So many words, yet communication elusive

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There are more than  470,000 words in the English language. The working journalist is accredited with the use of the largest number, something less than 20,000. Clergymen, lawyers and doctors use an average of about 10,000 words.
 The science and professions have the largest number that the average layman never hears of. For instance, medical men and women must know the names nearly 450 muscles, almost 200 veins, more than 700 arteries, 500-plus pigments, 300-plus poisons, 150-plus tumors, and thousands of tests, diseases and bacteria.
Yet, with all these words, think of all the people who still have trouble expressing themselves. Then think of all of us who constantly wonder what they are all talking about!
It’s has been said, “Older people shouldn’t eat health foods. They need all the preservatives they can get.”
Over the years it seems the number of personalized license plates on cars has multiplied faster than new car styles. Original rules for what’s imprinted on personal license plates might be backed by our constitutional right of freedom of speech, but certainly it is being challenged. Hidden or ambiguous messages are appearing more frequent. Colored scenery, wildlife, and other backgrounds fill plates making state and numerals hard to distinguish.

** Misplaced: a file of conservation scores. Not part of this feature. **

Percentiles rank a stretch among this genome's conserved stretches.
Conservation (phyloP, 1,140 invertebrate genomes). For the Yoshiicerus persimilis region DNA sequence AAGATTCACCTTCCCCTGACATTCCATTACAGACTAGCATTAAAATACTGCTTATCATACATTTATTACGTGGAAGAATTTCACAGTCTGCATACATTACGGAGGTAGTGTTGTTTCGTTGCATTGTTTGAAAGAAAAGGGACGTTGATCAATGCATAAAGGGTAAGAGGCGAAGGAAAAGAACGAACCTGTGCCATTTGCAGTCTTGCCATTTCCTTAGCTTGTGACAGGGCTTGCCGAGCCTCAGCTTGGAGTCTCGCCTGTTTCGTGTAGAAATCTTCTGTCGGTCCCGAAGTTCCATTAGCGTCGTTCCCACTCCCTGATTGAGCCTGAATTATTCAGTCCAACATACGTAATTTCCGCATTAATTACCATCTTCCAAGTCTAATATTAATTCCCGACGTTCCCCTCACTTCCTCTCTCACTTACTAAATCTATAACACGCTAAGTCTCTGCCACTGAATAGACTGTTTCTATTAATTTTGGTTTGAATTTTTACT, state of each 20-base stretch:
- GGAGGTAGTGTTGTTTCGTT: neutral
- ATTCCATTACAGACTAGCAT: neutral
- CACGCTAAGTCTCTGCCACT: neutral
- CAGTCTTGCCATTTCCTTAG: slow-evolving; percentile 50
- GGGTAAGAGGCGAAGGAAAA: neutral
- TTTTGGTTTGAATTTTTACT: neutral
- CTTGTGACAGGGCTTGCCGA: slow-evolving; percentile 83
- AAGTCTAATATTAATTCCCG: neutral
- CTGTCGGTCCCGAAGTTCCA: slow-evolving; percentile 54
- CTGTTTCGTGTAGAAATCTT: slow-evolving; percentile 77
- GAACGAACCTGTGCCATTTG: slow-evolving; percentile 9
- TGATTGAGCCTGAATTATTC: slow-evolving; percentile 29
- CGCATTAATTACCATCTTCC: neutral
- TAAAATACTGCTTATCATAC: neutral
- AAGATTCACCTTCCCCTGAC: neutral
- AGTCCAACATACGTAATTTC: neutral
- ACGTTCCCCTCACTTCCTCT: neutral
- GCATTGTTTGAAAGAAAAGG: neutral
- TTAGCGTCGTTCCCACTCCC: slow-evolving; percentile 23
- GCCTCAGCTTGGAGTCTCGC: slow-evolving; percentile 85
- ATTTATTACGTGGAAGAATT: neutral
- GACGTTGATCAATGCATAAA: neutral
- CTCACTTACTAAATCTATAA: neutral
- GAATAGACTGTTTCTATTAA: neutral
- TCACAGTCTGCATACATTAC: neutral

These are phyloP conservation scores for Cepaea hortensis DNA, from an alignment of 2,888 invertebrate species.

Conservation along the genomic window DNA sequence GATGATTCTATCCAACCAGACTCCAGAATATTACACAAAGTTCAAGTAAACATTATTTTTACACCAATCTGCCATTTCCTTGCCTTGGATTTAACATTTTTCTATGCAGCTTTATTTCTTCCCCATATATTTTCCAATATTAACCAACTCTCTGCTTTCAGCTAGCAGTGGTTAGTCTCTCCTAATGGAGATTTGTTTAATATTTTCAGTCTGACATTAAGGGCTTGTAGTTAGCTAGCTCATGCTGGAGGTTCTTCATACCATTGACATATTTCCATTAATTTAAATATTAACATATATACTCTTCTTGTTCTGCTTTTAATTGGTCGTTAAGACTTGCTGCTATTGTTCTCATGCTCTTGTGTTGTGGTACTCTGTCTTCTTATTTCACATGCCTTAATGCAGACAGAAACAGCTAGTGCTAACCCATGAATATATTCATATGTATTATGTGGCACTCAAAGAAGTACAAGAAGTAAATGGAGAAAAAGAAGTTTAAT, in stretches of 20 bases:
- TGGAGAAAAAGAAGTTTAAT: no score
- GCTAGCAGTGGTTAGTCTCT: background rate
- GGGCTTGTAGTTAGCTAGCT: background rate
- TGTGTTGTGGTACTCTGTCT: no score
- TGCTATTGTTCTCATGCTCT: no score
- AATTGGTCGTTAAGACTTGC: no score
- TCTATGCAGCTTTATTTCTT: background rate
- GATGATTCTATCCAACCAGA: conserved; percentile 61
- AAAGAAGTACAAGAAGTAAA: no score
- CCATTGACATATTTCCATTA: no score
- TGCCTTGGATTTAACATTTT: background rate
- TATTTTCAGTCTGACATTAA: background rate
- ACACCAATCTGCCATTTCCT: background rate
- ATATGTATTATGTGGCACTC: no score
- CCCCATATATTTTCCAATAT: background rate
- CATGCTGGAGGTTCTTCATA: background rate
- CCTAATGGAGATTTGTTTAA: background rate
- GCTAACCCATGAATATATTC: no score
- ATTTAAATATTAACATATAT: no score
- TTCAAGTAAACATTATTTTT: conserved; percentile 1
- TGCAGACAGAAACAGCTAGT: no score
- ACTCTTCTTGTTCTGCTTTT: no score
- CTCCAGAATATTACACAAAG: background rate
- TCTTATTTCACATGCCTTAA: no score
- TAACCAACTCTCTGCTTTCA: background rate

We tend to agree with those that believe license plates should be considered more like official documents and not pieces for artistic expression. Personally, we long for Nebraska plates to return to the old days of Cornhusker Scarlet and Cream.
Miniature horses have been cleared for takeoff in passenger seating of major airlines. The approval came after studies showed the miniature horses were smaller than some earlier airline approvals of larger service dogs.
We can’t help but wonder that in the future we might have a baby elephant in the adjacent seat.
The tolerance of some Omaha voters could be tested soon, or in the next election of their councilman. In a metro newspaper report an Omaha City Councilman plead guilty to not filing taxes within the time required, but still expects to keep his council job. Prosecutors said he willfully failed to filing income taxes for 2012, 2013 and 2014 on gross income that totaled nearly a half million dollars. IRS said it wasn’t an oversight. The city was silent on the councilman’s future.
The average person thinks he isn’t.
RL Furse  is publisher emeritus of the News-Register

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